The Giver is the perfect book with which to introduce your kids to Dystopia and begin to have conversations about what can happen when government gets too involved in daily life.
Jonas’s world seems perfect–perfectly matched couple raise 2 perfect kids who grow up to work at perfect job assignments. The elderly live in group homes until the day of their ‘release.’ Babies are released if they aren’t developing correctly. There is no pain. Adolescent sexual impulses are quashed by drugs.
So there’s basically nothing to worry about. But when Jonas is assigned the job of Receiver, he has to learn about society’s collective memories, including the flawed world that existed before. As he learns more about the hypocrisy on which his society is based, he will have to choose whether to accept the status quo or fight the system.
My hard crush on James Burd Brewster’s Glad to Do It! series is ever-expanding. I just love how Brewster bases these fun, upbeat picture books on real-life stories.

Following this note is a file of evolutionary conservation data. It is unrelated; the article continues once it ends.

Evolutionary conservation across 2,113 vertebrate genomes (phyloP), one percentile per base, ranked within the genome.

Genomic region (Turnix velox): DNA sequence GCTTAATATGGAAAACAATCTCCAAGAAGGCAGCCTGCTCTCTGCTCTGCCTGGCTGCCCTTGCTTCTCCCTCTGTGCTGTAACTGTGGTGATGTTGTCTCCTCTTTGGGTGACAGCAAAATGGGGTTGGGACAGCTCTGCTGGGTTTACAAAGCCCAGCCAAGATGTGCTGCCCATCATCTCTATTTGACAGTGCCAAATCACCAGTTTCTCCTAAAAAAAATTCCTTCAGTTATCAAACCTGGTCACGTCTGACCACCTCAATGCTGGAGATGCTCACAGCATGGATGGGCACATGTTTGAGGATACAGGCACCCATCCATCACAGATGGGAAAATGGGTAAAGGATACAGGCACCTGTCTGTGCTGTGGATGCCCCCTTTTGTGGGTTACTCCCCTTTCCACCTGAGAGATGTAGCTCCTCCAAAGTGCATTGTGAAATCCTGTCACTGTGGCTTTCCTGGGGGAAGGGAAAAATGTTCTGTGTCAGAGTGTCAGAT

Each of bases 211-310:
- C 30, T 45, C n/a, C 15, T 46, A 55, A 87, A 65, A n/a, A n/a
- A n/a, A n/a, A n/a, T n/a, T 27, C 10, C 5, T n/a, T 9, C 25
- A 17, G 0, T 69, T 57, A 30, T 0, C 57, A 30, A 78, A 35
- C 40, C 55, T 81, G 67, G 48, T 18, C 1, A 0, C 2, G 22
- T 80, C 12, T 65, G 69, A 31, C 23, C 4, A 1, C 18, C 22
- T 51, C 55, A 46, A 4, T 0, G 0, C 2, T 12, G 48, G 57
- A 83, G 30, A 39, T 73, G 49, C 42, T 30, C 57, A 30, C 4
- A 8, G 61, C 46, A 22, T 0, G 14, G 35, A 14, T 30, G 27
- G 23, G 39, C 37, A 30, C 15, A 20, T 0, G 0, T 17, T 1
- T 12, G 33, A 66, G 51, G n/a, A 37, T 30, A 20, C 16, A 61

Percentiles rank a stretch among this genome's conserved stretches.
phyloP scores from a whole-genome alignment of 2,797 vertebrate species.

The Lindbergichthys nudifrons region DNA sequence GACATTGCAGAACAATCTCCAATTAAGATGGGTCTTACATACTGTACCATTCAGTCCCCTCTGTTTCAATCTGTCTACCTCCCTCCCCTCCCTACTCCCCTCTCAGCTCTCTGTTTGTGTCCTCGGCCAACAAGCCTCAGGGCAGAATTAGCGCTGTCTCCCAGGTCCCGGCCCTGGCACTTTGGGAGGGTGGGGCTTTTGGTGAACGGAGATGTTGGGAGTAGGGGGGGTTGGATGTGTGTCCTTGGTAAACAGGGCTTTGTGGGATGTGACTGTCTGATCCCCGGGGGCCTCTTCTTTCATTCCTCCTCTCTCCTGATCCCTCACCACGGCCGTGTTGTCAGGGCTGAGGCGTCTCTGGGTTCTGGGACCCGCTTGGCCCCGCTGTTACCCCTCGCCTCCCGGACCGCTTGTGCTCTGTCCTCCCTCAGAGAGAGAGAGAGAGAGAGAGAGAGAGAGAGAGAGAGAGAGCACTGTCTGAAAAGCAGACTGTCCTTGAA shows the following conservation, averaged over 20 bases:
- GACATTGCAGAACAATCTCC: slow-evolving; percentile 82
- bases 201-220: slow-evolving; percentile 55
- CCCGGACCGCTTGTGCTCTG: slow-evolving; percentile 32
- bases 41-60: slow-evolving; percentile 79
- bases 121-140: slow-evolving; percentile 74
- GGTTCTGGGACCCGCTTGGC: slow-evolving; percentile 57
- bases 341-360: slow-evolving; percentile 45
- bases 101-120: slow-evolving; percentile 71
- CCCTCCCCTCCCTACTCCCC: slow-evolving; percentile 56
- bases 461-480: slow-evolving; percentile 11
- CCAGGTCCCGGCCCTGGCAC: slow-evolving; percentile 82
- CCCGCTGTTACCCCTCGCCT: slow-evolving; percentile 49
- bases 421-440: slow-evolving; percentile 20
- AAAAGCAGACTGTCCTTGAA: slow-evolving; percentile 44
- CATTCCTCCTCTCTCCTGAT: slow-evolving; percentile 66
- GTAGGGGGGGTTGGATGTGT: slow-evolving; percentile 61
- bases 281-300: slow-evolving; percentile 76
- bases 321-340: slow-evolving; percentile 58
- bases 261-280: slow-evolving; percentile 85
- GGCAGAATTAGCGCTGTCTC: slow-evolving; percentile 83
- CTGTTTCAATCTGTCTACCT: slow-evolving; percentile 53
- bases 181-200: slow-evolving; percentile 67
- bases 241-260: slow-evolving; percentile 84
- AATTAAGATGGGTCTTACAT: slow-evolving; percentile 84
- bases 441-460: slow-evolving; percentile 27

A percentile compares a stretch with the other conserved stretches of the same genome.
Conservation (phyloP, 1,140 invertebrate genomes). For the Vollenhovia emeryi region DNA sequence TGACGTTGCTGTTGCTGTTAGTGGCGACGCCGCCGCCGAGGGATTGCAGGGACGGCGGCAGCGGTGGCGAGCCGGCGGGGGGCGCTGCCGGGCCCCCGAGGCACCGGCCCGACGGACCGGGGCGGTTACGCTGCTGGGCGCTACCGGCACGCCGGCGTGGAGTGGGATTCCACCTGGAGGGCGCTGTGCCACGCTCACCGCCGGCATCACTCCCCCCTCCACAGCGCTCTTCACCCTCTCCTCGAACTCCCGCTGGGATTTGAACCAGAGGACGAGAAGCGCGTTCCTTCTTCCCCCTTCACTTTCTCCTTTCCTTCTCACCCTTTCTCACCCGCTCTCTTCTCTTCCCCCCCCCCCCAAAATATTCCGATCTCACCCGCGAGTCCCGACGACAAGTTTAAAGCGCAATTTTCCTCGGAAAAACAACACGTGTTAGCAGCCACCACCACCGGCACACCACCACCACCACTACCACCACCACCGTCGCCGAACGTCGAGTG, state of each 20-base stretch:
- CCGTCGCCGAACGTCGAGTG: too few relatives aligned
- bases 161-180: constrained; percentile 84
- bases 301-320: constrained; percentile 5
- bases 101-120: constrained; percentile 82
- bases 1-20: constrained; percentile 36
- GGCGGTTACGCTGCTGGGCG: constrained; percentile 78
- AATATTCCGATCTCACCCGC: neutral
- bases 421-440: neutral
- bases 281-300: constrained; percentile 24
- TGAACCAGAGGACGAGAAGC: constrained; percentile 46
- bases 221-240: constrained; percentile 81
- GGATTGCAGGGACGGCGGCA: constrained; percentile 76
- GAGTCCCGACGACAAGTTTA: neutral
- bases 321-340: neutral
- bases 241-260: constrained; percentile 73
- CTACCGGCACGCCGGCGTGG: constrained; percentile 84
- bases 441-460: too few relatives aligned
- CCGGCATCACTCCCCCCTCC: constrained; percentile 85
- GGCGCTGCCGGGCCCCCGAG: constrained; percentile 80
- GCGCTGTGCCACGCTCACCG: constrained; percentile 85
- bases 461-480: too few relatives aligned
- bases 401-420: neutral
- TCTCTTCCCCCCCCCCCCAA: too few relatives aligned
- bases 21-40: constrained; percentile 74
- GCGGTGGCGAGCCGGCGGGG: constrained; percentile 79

Plus, he always includes educational information about being a rescue worker. In Officer Jack: Stolen Puppy, Brewster walks your kids through how police run an investigation, showing the steps his officers take to find suspects. And if your kid doesn’t squeal over police cars, chances are puppies will do the trick. I’ve said it before, but I can’t recommend these books enough.
You knew I was saving the best for last. But you can’t blame me. It’s not my fault Dickens did his first U.S. public reading in December and gave me an excuse to highlight one of his many brilliant books.
That’s totally on him.
Oliver Twist wasn’t the first Dickens the boys and I read together, but it was one of the most enjoyable. Maybe because it was about a young boy and they could relate to it. Maybe because it showcases such a clear delineation between good and bad and proves that those labels have nothing to do with class.
Maybe because we did so many fun activities while we read.
Pirates. Ships. Treasure. Mutiny. Danger.
Treasure Island has all the things to inspire a kid’s imagination. The story of Jim Hawkins and his quest for treasure has enchanted children for almost 150 years. I know my boys absolutely adored the story, even during the cringe-worthy scarier parts.
Stevenson’s adventure is a perfect introduction to classic literature for younger kids and is still action-packed enough to engage older kids. And you know me, if it offers ways to teach other subjects, I’m All In.